Is there a connection between what you eat and skin breakouts? According to doctors, there is strong evidence that points to yes. One of the culprits at the top of the breakout-suspect list is dairy. We interviewed a wide range of experts, from a variety of medical doctors to board-certified dermatologists, to get to the bottom of dairy and its connection with acne.

Two Servings of Dairy Can Raise Your Chance of Acne Outbreaks

“Put simply, hormone imbalances can trigger acne,” says Jonar de Guzman, M.D., a board-certified physician in Internal Medicine with a Lifestyle Medicine certification. “It’s why we see acne so often in teens throughout puberty during their adolescent years. Apart from these growth periods, our hormones are very much influenced by foods, with dairy being one of them. So, if we are eating dairy products, which invariably affects our hormones, this can lead to breakouts.” Dr. Jonar points to two Harvard studies that looked at the link between dairy consumption and acne, focusing on 6,000 girls and 4,200 boys over time.

What they found was that two or more milk servings a day translated to an approximately 20 percent higher chance of acne outbreaks, as compared to those who avoided milk. Another study in 2005 linked dairy milk to acne by the trace hormone derivatives found in milk. These hormones can be converted in hair follicles to DHT (dihydrotestosterone), which is thought to be the main trigger for acne.

Naana Boakye, M.D. a board-certified dermatologist based in New Jersey who has an acne program and skincare bootcamp for her clients has seen first-hand how diet can impact skin health and acne. Dr. Boakye points out that her clients are often surprised to learn how much food can actually impact the skin. Reduced-fat milk and skim milk specifically ca cause acne due to its processing, she says. Whey, a dairy protein, is also an acne culprit. Sugary and processed foods can trigger or inflame acne, she explains since it is essentially an inflammatory condition. Boakye recommends leaning towards a more balanced and plant-based diet to see how your skin reacts.

Dairy Is Linked to Skin Conditions Such As Dandruff and Eczema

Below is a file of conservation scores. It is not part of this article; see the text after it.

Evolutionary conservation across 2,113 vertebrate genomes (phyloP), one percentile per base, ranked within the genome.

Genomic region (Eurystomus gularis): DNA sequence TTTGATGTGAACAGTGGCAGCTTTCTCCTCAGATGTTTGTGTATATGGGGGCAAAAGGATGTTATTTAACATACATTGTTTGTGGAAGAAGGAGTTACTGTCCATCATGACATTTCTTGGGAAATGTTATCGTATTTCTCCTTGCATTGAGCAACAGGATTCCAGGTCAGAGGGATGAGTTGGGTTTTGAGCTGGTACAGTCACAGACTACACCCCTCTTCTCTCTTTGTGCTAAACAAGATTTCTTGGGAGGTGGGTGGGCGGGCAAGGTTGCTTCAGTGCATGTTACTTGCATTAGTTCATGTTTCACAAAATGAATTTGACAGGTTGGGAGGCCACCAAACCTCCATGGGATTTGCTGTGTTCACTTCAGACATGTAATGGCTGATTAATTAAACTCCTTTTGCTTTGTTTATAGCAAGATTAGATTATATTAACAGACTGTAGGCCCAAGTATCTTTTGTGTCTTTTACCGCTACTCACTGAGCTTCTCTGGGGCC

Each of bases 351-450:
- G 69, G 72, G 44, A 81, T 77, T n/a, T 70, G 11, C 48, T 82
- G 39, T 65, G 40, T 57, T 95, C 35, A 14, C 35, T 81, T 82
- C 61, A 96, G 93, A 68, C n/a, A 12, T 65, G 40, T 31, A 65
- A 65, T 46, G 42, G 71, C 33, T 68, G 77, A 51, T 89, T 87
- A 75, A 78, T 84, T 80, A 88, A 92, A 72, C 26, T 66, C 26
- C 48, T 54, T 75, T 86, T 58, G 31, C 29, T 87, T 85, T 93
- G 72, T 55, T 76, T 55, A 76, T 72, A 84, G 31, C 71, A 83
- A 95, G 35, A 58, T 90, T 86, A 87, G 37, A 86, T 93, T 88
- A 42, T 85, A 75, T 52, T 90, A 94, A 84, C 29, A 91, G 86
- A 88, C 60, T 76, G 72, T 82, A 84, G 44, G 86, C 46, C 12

Registered Dietitian Nutritionist Mor Levy Volner has seen a connection between dairy and other skin conditions. “Dairy consumption absolutely impacts skin, not only in breakouts [and] acne, but I have even seen people resolve dandruff and eczema when changing their diet and no longer consuming dairy,” says Levy Volner. “While I have seen many first-hand experiences of how much dairy negatively impacts my clients, there is also research to support this too.”

Levy Volner points to a study, published in 2018 on PubMed.gov, that concluded dairies, such as milk, yogurt, and cheese, were associated with an increase or cause of acne in individuals 7-30 years of age. “I always tell my clients when they use creams for acne or breakouts or skin issues that if the underlying issue is hormonal — induced by diet — it would be equivalent to putting a bandage on a broken bone. It won’t fix the underlying issue, which is that their body does not do well with dairy.”

Your Skin Reflects Your Body’s Health

Skin is the largest organ in the body so it makes sense that it reflects the health of our bodies as Dr. Anne Beal, a medical researcher and founder of AbsoluteJOI skincare, points out. “From a medical point of view, your skin can show if you have high cholesterol, diabetes, or certain infectious illnesses. So, yes, what goes on in your body reflects directly on the health of your skin,” Dr. Beal notes. “While people always talk about the importance of drinking water, poor eating habits, the amount of stress in your life, and lack of sleep can all be seen on your skin.”  This question about acne, Dr. Beal explains, was something people used to think was a myth, but science has really provided a clear picture that there is absolutely a link.

Beal notes that this includes all kinds of milk, for example, low-fat, skim, 2 percent, etc. The research that looks at other dairy products like cheese and yogurt has more mixed results, with some studies showing it does cause acne and others showing it does not. “But the bottom line is everybody is different and if you have acne, it doesn’t hurt to eliminate dairy from your diet to see if it helps your skin,” says Dr. Beal.

There are other reasons to eliminate dairy according to Dr. Jonar. “Besides hormone exposure, dairy’s other potentially harmful effects on our bodies come from the saturated fat in dairy products. For example, dairy cheeses typically contain around 70 percent saturated fat. In fact, dairy consumption is one of the leading sources of saturated fat in the Standard American Diet. Repeated consumption of saturated fat over time greatly increases the risk for heart disease, which is the number one killer of both men and women in the United States.”

Dr. Jonar also indicates that in addition, lactose, a sugar present in milk, is implicated infertility problems as well as ovarian cancer. “Drinking milk can also boost your IGF-1 (Insulin-like Growth Factor-1) levels, for which IGF-1 is linked to prostate cancer and breast cancer.  Lastly, milk proteins have been observed as a common trigger for an array of inflammatory conditions such as joint pain, asthma, and certain autoimmune diseases. Basically, dairy does a body more harm than good.”

 

SOURCE The Beet

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